The Beaufort Wind Scale

The weather has been atypical since the beginning of the year, with an unusually long period of dry, frosty weather.  Yesterday this was broken by an unusually rough rainstorm, such that I was concerned about damage to young plants in the garden. Now the BBC RSS feed gives wind speeds in miles per hour (possibly you can choose other units too), but how do you interpret this in terms of damage risk?  The obvious answer is the Beaufort Wind Scale, which devised over 200 years ago for use by mariners, but there is a interpretation of wind effects for landlubbers too, as shown below.

So the weather forecast for yesterday showed a wind speed of 28 mph at my location.  This equates to Force 6 ‘Strong Breeze’ on the Beaufort Scale,  with ‘Larger tree branches moving, whistling in wires’.  Given that this is ‘average wind speed’, there will be stronger gusts, quite probably reaching Force 8, a full gale where twigs break off trees and it is difficult to walk against the wind.

Definitely time to ‘batten down the hatches’, or to us landlubbers, to ensure that delicate plants are properly staked and loose covers are properly fixed down.

Beaufort Wind Scale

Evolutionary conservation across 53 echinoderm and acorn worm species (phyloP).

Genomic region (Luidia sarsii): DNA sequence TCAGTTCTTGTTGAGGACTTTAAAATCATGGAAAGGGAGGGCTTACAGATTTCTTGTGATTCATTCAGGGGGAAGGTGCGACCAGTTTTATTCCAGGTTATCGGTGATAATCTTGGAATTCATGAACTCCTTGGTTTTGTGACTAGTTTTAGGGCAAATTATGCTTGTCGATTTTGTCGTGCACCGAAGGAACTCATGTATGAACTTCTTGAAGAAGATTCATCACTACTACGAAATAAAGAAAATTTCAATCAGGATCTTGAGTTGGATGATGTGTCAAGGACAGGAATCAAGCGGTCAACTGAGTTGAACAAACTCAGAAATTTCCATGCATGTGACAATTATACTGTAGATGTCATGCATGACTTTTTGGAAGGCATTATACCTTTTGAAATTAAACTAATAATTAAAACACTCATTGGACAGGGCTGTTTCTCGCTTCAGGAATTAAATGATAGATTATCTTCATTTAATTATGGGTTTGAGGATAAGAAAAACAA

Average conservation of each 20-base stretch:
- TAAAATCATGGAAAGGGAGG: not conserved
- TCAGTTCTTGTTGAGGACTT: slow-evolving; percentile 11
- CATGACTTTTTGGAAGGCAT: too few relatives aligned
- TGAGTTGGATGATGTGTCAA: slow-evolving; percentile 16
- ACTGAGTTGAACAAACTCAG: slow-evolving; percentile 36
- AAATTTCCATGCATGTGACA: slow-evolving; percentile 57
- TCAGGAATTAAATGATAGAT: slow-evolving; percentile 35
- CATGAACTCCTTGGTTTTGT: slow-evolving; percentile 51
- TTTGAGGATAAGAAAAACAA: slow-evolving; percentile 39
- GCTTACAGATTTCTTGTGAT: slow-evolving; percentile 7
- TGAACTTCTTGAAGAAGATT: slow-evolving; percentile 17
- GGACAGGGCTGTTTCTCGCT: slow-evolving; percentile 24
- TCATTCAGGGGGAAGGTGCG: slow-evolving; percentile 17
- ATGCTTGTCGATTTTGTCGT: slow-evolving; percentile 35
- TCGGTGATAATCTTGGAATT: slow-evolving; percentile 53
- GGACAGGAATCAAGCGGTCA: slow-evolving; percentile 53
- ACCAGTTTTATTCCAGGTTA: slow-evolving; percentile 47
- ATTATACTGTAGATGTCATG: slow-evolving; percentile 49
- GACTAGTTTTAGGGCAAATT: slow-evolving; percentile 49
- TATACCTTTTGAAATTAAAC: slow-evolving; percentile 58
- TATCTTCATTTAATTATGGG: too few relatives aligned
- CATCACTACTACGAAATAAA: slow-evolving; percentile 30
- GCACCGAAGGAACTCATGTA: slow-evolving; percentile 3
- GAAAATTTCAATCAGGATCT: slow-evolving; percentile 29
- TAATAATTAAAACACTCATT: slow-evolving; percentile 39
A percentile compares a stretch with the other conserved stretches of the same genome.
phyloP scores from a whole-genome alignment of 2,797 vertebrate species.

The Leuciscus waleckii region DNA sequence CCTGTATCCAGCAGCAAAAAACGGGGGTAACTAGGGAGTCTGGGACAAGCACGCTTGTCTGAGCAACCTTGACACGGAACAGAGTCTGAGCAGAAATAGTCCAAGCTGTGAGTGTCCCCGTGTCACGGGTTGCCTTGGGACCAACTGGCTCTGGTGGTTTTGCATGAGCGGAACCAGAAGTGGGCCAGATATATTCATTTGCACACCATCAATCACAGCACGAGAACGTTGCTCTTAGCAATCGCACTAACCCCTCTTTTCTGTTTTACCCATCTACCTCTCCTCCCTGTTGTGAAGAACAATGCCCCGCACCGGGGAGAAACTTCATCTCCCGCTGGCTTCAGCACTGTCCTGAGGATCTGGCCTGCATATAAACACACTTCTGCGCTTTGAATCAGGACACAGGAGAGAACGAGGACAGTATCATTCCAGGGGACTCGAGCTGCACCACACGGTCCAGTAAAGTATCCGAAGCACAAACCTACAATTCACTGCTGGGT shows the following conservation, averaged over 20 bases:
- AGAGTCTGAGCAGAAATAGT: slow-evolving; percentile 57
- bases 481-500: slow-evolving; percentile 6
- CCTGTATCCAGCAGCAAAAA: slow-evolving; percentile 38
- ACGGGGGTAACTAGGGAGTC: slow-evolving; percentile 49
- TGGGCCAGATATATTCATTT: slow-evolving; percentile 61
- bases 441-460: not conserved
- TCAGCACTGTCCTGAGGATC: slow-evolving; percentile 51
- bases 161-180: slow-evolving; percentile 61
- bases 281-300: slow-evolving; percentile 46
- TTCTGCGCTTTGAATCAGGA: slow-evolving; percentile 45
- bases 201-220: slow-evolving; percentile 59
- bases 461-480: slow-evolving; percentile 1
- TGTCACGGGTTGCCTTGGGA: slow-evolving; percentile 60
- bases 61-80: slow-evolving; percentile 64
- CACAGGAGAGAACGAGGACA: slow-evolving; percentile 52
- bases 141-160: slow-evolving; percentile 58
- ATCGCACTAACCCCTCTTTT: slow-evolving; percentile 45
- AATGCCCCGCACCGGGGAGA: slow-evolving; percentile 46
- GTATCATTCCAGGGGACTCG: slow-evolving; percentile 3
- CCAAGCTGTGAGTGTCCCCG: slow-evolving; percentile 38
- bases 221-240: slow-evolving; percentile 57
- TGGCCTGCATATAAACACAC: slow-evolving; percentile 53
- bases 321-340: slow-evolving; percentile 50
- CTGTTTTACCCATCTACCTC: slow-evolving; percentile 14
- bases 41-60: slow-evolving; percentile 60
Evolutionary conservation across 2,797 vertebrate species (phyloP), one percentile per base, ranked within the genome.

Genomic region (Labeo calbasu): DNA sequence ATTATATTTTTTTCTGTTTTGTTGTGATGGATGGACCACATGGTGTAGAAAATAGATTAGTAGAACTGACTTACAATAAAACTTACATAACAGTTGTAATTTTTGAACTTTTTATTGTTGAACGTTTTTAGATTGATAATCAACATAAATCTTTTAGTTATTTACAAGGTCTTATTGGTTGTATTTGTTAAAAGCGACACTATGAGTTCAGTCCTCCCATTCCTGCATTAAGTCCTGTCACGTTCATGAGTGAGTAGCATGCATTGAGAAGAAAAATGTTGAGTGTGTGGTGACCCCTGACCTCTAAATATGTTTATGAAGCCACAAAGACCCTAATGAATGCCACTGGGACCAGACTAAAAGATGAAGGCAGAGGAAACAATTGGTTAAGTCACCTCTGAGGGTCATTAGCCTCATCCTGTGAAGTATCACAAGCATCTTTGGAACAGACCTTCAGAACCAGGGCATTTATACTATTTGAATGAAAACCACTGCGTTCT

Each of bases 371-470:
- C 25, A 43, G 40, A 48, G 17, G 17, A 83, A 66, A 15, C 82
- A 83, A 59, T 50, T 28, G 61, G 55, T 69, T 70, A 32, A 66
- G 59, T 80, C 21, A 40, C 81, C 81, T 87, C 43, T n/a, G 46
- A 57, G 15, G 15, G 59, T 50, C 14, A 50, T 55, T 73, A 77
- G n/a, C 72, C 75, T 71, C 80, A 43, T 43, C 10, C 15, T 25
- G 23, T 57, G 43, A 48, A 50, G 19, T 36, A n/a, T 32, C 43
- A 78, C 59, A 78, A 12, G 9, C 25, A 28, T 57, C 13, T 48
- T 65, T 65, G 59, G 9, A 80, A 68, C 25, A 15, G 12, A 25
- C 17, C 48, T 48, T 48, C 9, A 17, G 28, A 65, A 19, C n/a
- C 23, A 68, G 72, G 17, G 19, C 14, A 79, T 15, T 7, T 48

Developed in 1805 by Sir Francis Beaufort, U.K. Royal Navy

Force Wind speed
(knots)
Wind speed
(mph)
Wind speed
(km/h)
Wind speed
(m/s)
WMO
Classification
Appearance of Wind Effects
On Land
0 0-1 0-1 0- 1 0-0.2 Calm Calm, smoke rises vertically
1 1-3 1-3 1-5 0.3-1.5 Light Air Smoke drift indicates wind direction, still wind vanes
2 4-6 4-7 6-11 1.6-3.3 Light Breeze Wind felt on face, leaves rustle, vanes begin to move
3 7-10 8-12 12-19 3.4-5.4 Gentle Breeze Leaves and small twigs constantly moving, light flags extended
4 11-16 13-18 20-28 5.5-7.9 Moderate Breeze Dust, leaves, and loose paper lifted, small tree branches move
5 17-21 19-24 29-38 8.0-10.7 Fresh Breeze Small trees in leaf begin to sway
6 22-27 25-31 39-49 10.8-13.8 Strong Breeze Larger tree branches moving, whistling in wires
7 28-33 32-38 50-61 13.9-17.1 Near Gale Whole trees moving, resistance felt walking against wind
8 34-40 39-46 62-75 17.2-20.7 Gale Twigs breaking off trees, generally impedes progress
9 41-47 47-54 75-88 20.8-24.4 Strong Gale Slight structural damage occurs, slate blows off roofs
10 48-55 55-63 89-102 24.5-28.4 Storm Seldom experienced on land, trees broken or uprooted, “considerable structural damage”
11 56-63 64-72 103-117 28.5-32.6 Violent Storm  
12 64+ 73+ 118+ 32.7+ Hurricane  

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